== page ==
LJ Idol Exhibit B | week fifteen | 994 words
It's Super Seekrit (Note: trigger warnings for implied sexual abuse.)
I'm Susie Barrett, and I live in Schuyler, Virginia. It's a nice enough town. Everyone says it's full of decent, honest people, and that matters more than anything.
I don't really know if it's true, though. There are things I am not allowed to tell other people, and that doesn't seem very honest:
I first noticed Lila's bruises last June, when we were changing into our bathing suits to go down to the creek. Lila's legs had ugly brown marks, like Benny's ribs do when he's been wrestling on top of a bunch of rocks. Lila was embarrassed when I asked about the bruises, and wouldn't say where they were from. We never did go swimming—Lila's Daddy came by a few minutes later and hollered that he wanted her skinny little rump back home that instant. He used a different word than 'rump,' but if I said it I'd get a spanking.
Lila looked real scared then, but he sounded pretty mad and I never like it when my parents get mad. Times like that, I sometimes wind up in trouble without even knowing what I did wrong.
Lila comes over to our house a lot, like best friends do. Her Mama died after Lila's little sister was born, so it's just those two girls and their Daddy. Sometimes Lila has to bring her sister along, but nobody minds. They're both happier here than when they're at their own house. Maybe they'd like it there more if their Daddy just didn't drink so much.
We like to run through the back field and chase after bugs, or pick flowers, or draw with chalk. We play hide and seek in the house, but not very often because Lila always wins. She brings her Barbies over sometimes, or if she forgets then we just play with mine. One day, while we were dressing them up, she took my Ken and put him on top of a naked Barbie and mashed them together.
"What are they doing?" I asked.
"Grownup things," Lila said.
"That doesn't look very fun," I said.
"It isn't." I didn't know why Lila sounded so angry, but I decided I'd better just let her borrow my Ken doll and ask for it back when she was done being mad.
Later, I asked Mama what kinds of things grownups did.
"Oh, going to work or the supermarket, or driving a car, or going out dancing."
I still don't think Barbie and Ken were dancing, not like that.
Lila came over the next day, so I asked her what she meant about grownups, and she told me. I didn't really understand it. Why would anyone do that? She said her Daddy did those things to her and it really hurt, which was why she didn't like to go bicycling to the store with me anymore.
"Maybe you could ask him to stop," I said.
"I ask him all the time, but he doesn't listen! Even when I promise I'll never ask for anything else ever again!"
Lila was crying so hard it made me cry, too. I didn't know what to do. "What if my Mama or Daddy explained it to him? So he'd know why it was wrong?"
"You can't tell them," Lila said. "You can't tell anybody, ever."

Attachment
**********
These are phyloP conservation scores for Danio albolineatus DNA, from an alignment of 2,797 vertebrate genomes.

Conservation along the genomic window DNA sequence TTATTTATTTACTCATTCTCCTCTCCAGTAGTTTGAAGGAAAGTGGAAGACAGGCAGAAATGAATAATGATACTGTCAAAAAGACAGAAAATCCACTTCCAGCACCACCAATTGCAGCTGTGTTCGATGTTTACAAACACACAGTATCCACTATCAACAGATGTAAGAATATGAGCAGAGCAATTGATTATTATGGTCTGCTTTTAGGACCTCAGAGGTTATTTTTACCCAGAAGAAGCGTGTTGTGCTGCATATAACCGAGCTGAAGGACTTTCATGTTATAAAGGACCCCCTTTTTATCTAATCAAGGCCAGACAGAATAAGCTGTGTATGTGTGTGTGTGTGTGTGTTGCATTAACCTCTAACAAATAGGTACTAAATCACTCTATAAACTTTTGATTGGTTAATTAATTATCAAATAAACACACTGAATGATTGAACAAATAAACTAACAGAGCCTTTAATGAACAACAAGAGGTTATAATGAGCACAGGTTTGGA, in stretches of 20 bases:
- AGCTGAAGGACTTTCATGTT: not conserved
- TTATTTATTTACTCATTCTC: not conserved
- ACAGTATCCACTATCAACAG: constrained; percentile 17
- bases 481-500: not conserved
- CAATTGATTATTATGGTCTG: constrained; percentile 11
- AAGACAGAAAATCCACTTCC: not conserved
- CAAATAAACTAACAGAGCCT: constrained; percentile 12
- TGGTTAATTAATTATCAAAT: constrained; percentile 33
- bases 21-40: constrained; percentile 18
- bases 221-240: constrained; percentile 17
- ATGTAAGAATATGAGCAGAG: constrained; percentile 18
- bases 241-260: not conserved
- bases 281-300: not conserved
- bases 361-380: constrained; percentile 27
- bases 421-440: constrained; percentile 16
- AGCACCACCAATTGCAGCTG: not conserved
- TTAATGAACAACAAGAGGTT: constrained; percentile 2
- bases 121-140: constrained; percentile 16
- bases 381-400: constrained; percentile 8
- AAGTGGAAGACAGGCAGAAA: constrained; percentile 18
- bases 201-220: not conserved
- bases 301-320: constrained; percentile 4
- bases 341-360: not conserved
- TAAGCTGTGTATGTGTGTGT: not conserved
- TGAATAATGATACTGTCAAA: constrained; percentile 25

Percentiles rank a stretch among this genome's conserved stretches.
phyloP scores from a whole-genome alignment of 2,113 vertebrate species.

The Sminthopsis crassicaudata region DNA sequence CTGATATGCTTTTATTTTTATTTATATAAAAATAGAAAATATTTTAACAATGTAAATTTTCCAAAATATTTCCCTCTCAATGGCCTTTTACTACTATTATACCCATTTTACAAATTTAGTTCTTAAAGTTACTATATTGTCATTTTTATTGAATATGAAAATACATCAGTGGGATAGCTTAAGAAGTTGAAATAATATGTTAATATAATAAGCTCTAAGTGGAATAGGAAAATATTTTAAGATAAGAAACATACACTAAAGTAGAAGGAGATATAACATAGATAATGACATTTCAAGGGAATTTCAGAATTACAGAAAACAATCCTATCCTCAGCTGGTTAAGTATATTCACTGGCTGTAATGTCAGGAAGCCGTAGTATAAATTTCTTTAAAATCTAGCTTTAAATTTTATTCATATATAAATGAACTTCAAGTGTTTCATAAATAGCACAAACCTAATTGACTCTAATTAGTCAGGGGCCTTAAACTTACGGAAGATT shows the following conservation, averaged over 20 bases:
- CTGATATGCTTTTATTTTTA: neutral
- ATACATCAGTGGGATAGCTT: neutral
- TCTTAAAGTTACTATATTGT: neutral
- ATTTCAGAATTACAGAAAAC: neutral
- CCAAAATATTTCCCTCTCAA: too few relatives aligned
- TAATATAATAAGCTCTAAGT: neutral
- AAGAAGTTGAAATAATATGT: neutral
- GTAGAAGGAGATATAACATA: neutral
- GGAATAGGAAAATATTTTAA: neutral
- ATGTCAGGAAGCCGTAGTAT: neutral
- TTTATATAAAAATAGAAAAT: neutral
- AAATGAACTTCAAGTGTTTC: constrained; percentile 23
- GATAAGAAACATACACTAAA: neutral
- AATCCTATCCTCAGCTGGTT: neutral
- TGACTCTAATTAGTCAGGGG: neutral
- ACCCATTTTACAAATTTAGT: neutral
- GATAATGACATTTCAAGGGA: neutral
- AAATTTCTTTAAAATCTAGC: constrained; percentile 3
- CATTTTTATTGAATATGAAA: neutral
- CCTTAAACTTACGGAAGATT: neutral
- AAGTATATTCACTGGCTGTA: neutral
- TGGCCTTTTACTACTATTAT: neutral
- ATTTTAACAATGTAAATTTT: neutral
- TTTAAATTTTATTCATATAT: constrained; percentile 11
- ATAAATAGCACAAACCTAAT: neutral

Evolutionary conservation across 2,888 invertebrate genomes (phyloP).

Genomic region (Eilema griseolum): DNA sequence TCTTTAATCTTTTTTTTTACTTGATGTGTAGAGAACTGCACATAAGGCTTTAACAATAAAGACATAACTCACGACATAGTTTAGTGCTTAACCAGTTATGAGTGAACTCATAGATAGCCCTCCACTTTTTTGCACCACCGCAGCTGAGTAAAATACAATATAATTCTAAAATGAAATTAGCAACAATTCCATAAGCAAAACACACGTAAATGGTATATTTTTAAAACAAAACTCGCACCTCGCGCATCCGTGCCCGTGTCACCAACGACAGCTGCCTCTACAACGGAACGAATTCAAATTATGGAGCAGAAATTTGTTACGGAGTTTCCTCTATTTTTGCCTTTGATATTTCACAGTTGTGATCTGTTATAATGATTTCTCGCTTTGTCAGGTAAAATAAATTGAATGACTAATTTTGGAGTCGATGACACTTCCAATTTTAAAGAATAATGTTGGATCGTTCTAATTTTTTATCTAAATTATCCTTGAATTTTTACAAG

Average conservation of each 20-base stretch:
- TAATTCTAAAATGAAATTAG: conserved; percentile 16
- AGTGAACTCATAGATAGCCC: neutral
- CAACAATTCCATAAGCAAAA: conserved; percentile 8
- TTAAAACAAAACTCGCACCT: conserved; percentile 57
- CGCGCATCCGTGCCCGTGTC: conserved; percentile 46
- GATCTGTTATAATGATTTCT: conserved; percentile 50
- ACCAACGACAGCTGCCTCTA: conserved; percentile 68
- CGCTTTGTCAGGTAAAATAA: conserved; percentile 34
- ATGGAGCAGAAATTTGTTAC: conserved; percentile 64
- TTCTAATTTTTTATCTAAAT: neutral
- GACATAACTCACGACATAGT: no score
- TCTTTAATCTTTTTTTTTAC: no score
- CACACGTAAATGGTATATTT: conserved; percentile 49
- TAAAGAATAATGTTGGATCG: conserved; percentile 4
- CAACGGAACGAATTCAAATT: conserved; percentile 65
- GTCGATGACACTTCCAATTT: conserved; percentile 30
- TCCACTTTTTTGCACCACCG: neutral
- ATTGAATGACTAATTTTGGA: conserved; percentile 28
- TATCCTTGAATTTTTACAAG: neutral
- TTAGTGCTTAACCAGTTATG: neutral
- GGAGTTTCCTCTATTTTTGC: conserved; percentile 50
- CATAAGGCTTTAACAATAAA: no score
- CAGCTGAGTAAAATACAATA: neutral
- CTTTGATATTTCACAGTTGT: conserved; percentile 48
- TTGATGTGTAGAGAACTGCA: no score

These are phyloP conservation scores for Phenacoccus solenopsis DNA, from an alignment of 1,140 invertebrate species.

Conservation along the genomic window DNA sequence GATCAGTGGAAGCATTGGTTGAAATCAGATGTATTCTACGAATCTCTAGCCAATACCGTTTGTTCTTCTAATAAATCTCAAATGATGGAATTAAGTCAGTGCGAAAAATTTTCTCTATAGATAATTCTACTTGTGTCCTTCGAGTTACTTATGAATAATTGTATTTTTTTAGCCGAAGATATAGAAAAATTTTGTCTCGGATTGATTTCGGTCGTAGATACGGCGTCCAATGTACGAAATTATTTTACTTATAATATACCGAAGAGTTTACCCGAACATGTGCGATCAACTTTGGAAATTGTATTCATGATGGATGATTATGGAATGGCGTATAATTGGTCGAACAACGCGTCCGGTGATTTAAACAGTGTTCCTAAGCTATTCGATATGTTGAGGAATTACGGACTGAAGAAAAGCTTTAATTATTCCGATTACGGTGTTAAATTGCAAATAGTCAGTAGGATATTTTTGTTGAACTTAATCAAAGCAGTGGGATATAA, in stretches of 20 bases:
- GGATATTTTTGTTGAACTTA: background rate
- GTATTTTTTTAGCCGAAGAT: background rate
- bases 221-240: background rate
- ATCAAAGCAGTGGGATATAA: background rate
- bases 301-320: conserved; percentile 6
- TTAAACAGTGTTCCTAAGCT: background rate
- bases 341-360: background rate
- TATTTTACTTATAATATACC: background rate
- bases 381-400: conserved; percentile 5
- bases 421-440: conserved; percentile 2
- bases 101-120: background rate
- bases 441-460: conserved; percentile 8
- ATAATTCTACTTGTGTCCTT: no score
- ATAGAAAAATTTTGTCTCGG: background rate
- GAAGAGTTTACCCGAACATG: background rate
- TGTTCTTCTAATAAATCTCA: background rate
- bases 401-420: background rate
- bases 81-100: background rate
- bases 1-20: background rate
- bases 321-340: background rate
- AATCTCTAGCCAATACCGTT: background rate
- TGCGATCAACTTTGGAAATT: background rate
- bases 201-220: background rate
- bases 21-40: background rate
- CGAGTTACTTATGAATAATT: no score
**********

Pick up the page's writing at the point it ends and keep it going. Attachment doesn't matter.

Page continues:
I knew Lila hated what was happening to her. But being sent away and having to leave her sister behind scared her even more. Her Daddy told her that's what he'd do if anyone found out.
That's when I knew what a horrible man he really was.
Sometimes, I think the truth about Uncle Bobby or Mrs. Waterton might just slip out one day. I'm only eight. I can't be careful all the time. But Lila's secret is a hundred times harder to keep inside.
She's awful skinny these days. Mama bakes her favorite treats, just to have them around, but Lila's never hungry. Her skin is pinched and grayish (what Mama calls peaked-looking), and she's sad a lot. And tired—when she stays over, she about sleeps forever. I wish she hadn't made me promise to keep quiet about her Daddy. It doesn't seem right. But when I bring up the idea of telling someone, she goes into a panic.
Her Daddy is a monster, and I don't think she sees how much of her he's already taken away.
In the end, someone else does the talking. Lila's aunt and uncle stop by one day while her Daddy's off at work. They want to know about bruises and bedsheets, and other things nobody will tell me. People whisper about the rest, but it's too soft for me to hear. The police come for Lila's Daddy by supper.
Lila says she and her sister will go live with their aunt and uncle now. That's four hours away! I don't understand why she's not more upset—it seems like everything she was afraid of is happening anyway. But she says it'll be different, because her sister will be there too. Lila's eyes shine like summer morning, and I try not to think selfish thoughts about how sad I'll be when she's gone. Mama says this is happy news, all around. We both pray it's true.
I tried to be a good friend, but I still wonder if I made the right choice. I'm glad Lila spoke up and that things will be better, but I'm also glad she blabbed instead of me. She might've been mad at me forever if I'd told anyone, even though doing what she'd asked wasn't helping either.
The truth found its way out, not just about Lila's Daddy but about how to make the whole thing right.
Some promises are meant to be broken.
Some secrets just need to be told.
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